Being a meeting point of six main roads, Beneventum was much visited by travellers. The naturally strong position, protected by the two rivers, and the medieval fortifications, which are nearly 2 miles in length, probably follow the ancient line, which was razed to the ground by Totila.
Not long after it had been sacked by Totila and its walls razed (545), Benevento became the seat of a powerful Lombard duchy. The Dukes immediately walled the city once more and in the early Middle Ages, Benevento was the most important city of southern Italy.
In 758, Desiderius, king of the Lombards, briefly captured Spoleto and Benevento, but with the collapse of the Lombard kingdom in 773, Duke Arechi II was elevated to Prince under the new empire of the Franks. Arechi expanded the Roman city, with new walled enclosures extending onto the level ground southwest of the old city. Benevento continued to be independent until the Normans of Sicily conquered it in 1053. Manfred of Sicily lost his life in 1266 in battle with Charles of Anjou not far from the town.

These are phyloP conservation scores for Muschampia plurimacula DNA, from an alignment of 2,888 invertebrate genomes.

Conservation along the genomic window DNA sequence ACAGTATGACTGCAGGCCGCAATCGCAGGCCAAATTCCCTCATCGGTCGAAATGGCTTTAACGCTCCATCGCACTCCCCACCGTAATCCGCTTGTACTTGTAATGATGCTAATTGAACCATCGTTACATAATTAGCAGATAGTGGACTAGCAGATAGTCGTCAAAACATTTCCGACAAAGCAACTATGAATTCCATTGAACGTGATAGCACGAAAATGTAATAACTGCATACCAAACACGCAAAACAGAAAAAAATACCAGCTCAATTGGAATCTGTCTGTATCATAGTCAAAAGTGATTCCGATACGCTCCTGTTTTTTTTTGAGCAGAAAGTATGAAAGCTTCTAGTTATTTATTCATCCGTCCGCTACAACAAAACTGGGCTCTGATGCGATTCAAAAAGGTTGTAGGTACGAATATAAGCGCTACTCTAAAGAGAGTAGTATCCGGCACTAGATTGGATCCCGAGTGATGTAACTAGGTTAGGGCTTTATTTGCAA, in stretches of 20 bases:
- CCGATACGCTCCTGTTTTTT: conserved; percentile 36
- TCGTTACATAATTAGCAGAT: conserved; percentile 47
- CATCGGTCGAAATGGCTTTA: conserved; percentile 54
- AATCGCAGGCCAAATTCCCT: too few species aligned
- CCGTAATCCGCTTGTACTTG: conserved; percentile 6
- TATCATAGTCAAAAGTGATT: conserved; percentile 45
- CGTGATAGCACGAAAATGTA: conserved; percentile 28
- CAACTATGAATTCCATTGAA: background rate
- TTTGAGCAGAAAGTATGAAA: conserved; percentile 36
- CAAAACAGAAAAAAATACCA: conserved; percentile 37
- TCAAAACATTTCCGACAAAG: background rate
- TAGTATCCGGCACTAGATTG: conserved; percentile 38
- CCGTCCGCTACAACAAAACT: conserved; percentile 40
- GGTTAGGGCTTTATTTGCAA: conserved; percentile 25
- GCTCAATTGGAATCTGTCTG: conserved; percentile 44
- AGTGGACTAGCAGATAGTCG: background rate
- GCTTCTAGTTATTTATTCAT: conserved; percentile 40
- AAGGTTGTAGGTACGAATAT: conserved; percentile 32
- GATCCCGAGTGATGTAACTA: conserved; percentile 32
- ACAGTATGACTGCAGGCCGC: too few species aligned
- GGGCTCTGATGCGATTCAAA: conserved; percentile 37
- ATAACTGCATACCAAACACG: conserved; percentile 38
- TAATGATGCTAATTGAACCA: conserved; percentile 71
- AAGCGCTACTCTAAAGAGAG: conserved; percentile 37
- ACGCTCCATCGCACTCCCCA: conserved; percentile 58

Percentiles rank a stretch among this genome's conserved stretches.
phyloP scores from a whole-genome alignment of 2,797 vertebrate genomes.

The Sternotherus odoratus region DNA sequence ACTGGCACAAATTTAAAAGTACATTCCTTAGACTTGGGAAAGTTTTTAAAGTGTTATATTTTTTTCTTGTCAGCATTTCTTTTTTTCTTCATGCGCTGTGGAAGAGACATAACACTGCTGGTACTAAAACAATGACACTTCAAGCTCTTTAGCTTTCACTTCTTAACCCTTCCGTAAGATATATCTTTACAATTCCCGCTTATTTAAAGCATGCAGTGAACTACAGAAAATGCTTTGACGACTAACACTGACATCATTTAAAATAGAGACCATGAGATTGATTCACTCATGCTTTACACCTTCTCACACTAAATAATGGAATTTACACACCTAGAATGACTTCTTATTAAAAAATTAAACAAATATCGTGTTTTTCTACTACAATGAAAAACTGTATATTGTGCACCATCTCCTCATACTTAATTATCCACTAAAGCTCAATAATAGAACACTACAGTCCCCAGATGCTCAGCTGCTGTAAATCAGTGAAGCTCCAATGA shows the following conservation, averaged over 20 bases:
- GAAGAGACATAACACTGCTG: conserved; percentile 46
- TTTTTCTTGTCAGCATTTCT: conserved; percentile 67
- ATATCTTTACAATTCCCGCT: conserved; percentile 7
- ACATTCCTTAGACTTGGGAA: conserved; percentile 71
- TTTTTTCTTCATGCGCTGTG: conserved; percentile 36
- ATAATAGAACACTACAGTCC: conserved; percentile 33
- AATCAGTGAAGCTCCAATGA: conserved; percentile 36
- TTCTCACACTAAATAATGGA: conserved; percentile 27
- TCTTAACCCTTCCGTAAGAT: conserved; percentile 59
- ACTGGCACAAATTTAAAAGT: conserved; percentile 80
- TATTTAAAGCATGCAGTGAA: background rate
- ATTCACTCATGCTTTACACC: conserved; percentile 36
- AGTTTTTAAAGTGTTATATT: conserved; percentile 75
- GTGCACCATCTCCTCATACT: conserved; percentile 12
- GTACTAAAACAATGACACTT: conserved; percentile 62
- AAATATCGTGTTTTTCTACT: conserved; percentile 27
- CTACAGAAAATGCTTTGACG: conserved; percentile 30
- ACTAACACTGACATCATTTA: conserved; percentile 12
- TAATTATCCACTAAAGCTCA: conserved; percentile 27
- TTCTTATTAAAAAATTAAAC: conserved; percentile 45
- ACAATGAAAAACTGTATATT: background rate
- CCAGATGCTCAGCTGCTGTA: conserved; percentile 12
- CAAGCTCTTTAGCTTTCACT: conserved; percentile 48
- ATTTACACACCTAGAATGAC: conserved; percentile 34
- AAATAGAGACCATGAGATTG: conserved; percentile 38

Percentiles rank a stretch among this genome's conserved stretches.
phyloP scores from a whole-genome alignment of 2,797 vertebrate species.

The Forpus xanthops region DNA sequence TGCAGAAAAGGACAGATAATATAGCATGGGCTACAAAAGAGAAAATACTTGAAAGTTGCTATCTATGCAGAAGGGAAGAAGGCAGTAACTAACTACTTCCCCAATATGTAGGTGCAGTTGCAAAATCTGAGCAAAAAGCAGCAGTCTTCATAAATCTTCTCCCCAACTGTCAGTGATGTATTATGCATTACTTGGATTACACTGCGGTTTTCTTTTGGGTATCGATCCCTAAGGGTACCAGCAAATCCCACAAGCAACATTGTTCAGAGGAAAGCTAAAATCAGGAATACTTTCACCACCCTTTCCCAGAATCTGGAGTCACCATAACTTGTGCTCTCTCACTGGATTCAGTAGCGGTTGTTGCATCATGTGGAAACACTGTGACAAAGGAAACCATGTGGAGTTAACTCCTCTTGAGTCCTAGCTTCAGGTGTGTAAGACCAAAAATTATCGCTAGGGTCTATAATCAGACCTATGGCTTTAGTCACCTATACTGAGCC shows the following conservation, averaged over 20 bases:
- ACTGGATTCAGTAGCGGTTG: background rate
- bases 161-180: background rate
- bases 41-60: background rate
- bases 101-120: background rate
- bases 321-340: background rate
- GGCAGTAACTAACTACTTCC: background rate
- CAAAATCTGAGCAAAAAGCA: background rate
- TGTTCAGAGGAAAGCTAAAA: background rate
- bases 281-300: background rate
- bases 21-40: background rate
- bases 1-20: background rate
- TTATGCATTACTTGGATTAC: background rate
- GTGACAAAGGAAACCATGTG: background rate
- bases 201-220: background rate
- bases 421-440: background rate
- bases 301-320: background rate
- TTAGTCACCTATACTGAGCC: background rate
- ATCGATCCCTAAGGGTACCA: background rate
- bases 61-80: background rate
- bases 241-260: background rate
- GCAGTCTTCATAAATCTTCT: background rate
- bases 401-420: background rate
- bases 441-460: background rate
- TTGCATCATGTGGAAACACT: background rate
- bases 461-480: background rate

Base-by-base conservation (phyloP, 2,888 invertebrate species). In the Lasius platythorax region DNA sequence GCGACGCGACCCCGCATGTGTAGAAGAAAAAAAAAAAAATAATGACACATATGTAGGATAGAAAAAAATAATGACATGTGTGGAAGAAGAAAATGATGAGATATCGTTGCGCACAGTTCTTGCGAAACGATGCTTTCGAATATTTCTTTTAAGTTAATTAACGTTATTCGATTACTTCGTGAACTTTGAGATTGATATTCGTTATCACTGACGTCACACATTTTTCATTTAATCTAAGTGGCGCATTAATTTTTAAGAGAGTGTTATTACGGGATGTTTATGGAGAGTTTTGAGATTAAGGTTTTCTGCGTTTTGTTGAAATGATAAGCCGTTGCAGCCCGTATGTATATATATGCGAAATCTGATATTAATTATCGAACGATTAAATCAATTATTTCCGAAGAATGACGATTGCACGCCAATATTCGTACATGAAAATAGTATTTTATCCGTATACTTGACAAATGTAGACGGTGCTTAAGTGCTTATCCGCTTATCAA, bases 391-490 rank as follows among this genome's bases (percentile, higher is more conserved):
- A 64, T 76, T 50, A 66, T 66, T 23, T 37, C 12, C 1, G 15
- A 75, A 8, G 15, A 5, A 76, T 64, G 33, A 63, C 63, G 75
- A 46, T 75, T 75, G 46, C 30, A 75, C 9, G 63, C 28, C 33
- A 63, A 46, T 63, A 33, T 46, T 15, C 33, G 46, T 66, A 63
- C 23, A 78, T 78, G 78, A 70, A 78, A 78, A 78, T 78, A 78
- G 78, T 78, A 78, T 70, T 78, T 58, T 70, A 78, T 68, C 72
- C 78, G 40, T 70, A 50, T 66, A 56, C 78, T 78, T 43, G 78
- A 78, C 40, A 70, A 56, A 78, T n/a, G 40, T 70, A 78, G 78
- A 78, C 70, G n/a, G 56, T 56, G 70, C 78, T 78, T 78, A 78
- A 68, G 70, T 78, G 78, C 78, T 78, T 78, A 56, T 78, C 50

Benevento passed to the Papacy when the emperor Henry III ceded it to Leo IX in exchange for the bishopric of Bamberg, and was the cornerstone of the Papacy's temporal powers in southern Italy. The principality continued to be a papal possession until 1806, when Napoleon granted it to his minister Talleyrand; in 1815 Benevento was returned to the papacy and finally united to Italy in 1860.